Definition of value-laden in English:



  • Presupposing the acceptance of a particular set of values.

    ‘risk assessments are value-laden’
    • ‘One by one, each of these oppressed groups has thrown off the yoke of value-laden discrimination, and has won civil rights, cultural acceptance, and greater involvement in the life of the nation.’
    • ‘Instead of using the value-laden term ‘secular’, its resolutions referred to the ‘non-use of religion in politics.’’
    • ‘Note that none of these terms is meant to be value-laden.’
    • ‘Underlying this gamble is a broader, more value-laden question.’
    • ‘The real question is much more contextual, and less value-laden.’
    • ‘So I think that the judgement as to what is a legitimate religion is always value-laden and conditioned by our social and cultural values.’
    • ‘Still another approach is to argue for consciously value-laden research.’
    • ‘If every work of fiction is heavily value-laden, it's easier to tell with children's writing.’
    • ‘Like psychologists' ethical decision-making, this involves value-laden, complex decision-making using data of uncertain quality concerning major welfare or life-and-death decisions.’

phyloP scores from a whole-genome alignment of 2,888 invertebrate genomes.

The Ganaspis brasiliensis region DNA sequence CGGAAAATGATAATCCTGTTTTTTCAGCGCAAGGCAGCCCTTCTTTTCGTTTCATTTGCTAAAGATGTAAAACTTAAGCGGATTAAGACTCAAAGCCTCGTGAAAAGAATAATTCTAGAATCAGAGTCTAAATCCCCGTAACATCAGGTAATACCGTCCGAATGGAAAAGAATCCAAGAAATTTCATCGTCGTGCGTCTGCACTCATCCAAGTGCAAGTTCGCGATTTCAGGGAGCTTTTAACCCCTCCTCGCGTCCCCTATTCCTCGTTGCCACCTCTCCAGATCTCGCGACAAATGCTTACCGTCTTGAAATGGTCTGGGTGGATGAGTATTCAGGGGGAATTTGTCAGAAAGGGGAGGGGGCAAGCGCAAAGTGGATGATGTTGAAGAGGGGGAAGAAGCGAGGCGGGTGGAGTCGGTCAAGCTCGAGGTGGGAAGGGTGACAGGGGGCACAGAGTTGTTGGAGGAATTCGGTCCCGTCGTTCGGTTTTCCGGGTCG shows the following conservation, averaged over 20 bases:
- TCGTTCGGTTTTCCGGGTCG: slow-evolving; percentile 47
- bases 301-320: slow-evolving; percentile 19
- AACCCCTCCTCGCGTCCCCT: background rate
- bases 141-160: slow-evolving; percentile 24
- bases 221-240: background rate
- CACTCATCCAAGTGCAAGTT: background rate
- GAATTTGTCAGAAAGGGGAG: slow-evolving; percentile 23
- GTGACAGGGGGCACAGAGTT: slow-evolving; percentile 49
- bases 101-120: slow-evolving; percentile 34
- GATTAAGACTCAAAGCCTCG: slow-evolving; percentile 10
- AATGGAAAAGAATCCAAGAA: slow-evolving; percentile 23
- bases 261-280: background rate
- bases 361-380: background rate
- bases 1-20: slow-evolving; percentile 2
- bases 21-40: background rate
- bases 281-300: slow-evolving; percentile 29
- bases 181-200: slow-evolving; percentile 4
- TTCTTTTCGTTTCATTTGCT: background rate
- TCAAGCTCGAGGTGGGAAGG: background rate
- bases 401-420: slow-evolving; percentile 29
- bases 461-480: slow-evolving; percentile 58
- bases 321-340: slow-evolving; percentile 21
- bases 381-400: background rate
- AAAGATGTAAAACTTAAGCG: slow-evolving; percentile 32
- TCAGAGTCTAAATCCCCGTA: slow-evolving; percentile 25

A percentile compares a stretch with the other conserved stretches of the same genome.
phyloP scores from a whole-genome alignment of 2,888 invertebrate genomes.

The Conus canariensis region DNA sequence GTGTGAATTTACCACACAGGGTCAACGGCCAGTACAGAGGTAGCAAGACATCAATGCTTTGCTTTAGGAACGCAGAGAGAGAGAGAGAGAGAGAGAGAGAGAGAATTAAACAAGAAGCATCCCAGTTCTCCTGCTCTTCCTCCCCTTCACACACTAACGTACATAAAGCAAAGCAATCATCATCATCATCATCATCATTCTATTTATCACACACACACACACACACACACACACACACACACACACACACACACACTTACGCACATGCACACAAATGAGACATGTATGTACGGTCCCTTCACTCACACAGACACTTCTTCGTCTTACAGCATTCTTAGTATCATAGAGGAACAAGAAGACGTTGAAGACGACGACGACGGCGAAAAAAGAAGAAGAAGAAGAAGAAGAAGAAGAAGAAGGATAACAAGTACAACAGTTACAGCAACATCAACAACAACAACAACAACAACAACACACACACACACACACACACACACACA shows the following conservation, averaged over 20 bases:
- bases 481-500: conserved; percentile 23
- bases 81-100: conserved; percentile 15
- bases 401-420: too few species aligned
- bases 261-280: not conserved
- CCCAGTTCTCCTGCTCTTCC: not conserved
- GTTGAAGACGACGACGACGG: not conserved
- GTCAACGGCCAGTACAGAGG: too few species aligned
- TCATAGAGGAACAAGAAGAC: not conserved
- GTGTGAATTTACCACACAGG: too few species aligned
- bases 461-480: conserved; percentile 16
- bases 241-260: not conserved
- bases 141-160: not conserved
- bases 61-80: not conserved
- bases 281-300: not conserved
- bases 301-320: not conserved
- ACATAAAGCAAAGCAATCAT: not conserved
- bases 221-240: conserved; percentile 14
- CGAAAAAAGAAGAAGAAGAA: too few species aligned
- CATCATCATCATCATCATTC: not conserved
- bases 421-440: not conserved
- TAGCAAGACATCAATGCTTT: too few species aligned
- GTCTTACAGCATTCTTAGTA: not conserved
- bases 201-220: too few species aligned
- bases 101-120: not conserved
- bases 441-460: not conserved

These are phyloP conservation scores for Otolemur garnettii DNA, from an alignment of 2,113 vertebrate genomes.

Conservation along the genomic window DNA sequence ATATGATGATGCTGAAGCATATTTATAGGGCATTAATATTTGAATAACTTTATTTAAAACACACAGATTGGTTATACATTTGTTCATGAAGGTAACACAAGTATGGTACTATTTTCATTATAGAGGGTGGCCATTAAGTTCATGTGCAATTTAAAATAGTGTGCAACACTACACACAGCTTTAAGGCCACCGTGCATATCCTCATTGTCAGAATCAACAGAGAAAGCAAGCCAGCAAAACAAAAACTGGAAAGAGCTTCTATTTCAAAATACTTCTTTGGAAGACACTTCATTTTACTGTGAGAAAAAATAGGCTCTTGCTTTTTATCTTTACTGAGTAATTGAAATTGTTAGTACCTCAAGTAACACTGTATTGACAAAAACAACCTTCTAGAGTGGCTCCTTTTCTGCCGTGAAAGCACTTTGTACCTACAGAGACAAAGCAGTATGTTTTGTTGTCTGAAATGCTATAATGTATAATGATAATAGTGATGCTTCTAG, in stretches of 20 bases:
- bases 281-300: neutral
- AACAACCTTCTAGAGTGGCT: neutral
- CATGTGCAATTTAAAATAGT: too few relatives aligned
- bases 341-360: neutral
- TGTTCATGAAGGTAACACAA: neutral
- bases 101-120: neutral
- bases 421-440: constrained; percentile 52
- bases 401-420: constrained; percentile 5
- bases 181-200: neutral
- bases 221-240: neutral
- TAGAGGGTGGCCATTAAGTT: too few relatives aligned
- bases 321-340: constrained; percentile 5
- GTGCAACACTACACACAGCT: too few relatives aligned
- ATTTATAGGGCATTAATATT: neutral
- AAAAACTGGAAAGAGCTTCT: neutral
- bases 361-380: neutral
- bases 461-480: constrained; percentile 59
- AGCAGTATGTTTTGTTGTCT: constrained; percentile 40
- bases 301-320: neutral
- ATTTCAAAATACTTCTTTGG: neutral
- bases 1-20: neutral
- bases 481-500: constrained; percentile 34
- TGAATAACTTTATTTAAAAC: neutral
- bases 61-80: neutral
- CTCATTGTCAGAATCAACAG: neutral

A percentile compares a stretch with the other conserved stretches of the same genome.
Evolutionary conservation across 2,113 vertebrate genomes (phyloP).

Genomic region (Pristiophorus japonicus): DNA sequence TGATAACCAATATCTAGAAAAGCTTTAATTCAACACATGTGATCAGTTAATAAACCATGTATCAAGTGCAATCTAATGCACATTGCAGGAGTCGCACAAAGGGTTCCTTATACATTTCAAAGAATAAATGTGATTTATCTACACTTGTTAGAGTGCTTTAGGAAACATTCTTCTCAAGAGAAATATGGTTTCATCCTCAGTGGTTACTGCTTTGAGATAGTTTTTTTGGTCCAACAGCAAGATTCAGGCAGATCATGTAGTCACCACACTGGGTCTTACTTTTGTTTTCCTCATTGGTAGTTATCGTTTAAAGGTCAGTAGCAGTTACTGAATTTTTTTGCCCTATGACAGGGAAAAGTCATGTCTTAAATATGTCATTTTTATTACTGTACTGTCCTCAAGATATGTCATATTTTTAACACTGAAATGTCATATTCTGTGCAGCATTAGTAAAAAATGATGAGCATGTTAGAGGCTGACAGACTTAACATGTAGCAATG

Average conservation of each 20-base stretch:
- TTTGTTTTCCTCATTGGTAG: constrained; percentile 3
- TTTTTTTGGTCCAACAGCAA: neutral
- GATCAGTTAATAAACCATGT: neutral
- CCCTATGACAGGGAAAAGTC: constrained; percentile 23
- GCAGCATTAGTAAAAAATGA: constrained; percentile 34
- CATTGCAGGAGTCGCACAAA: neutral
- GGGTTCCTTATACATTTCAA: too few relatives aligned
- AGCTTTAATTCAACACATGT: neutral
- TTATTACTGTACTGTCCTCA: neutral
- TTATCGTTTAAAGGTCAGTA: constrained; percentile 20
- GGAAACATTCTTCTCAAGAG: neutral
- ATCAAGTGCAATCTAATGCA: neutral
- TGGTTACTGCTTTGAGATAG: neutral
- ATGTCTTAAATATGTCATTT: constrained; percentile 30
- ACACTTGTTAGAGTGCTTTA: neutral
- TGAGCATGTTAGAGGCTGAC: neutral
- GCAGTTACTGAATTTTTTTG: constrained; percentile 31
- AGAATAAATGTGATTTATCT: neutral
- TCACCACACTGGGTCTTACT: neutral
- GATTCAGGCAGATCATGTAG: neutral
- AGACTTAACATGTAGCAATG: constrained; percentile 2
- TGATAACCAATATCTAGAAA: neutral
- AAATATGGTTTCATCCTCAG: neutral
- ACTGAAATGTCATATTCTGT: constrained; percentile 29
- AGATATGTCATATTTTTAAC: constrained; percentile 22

• ‘But our definitions could easily have been critiqued as subjective and self-serving given the absence of a uniform meaning that is consistently attributed to these value-laden concepts.’
    • ‘In the political and military realms, they enabled Canada to frame its foreign policy decisions in value-laden idealism without committing the country to action that might have conflicted with its immediate priorities.’
    • ‘Characteristically, however, he adds his own quite value-laden judgments concerning the value-free dynamics of power and treachery.’
    • ‘Glenn's philosophy of religion gives him a distinct perspective on the problems governments face when they undertake value-laden enterprises, such as public education.’
    • ‘Progress is a value-laden concept.’
    • ‘In these two countries, the curriculum is normalizing, conveying a value-laden message regarding what should be taught and assessed and, by default, what is of limited value.’
    • ‘Historical contextualization, of course, is an intellectual practice filled with hidden assumptions and value-laden choices about the ultimate significance of a writer's work.’
    • ‘Most early feminist family therapy literature critiqued the sexist, value-laden theory and practice of leading family therapy theorists.’
    • ‘And the idea of dysfunction is certainly a value-laden one.’
    • ‘Yet both, in the end, proved unable to overcome their own cultural assumptions and beliefs, and the value-laden judgments that came with them.’
    • ‘Of all the public education initiatives over the past decade, inclusion may be the most value-laden and belief-driven.’



/ˈvalyo͞o ˈlādn/ /ˈvælju ˈleɪdn/